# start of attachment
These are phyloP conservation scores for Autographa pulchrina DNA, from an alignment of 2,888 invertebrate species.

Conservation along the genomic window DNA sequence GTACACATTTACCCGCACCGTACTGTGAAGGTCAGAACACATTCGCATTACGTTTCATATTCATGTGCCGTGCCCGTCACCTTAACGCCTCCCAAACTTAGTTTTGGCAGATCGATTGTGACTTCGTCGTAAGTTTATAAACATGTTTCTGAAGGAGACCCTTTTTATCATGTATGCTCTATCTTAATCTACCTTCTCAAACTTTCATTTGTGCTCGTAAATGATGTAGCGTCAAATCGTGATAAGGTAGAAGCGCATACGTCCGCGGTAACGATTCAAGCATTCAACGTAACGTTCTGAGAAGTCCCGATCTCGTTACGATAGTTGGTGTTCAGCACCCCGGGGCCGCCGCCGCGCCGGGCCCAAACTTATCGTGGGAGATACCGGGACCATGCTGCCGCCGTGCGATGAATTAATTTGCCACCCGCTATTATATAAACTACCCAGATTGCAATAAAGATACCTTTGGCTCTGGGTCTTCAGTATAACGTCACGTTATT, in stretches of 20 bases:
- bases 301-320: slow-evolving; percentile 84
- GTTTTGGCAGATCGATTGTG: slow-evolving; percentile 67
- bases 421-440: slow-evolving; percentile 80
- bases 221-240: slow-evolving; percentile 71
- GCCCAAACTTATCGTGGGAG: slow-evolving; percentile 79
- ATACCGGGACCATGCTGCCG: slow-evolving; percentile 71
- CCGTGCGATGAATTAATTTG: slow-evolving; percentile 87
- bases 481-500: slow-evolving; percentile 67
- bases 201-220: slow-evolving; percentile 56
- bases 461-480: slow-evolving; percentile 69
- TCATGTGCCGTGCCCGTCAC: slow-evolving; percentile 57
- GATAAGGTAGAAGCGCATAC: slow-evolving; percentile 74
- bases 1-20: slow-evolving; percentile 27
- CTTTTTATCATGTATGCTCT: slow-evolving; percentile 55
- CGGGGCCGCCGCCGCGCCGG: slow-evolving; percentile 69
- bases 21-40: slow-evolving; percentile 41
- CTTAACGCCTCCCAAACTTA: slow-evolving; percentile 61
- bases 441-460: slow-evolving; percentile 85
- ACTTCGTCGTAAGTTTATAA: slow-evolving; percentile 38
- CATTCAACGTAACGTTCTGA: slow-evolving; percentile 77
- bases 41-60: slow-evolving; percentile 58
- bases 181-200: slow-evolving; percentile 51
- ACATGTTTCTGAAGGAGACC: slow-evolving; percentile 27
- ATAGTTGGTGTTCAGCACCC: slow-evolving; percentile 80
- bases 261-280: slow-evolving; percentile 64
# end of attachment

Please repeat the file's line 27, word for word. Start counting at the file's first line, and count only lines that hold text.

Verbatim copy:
- bases 261-280: slow-evolving; percentile 64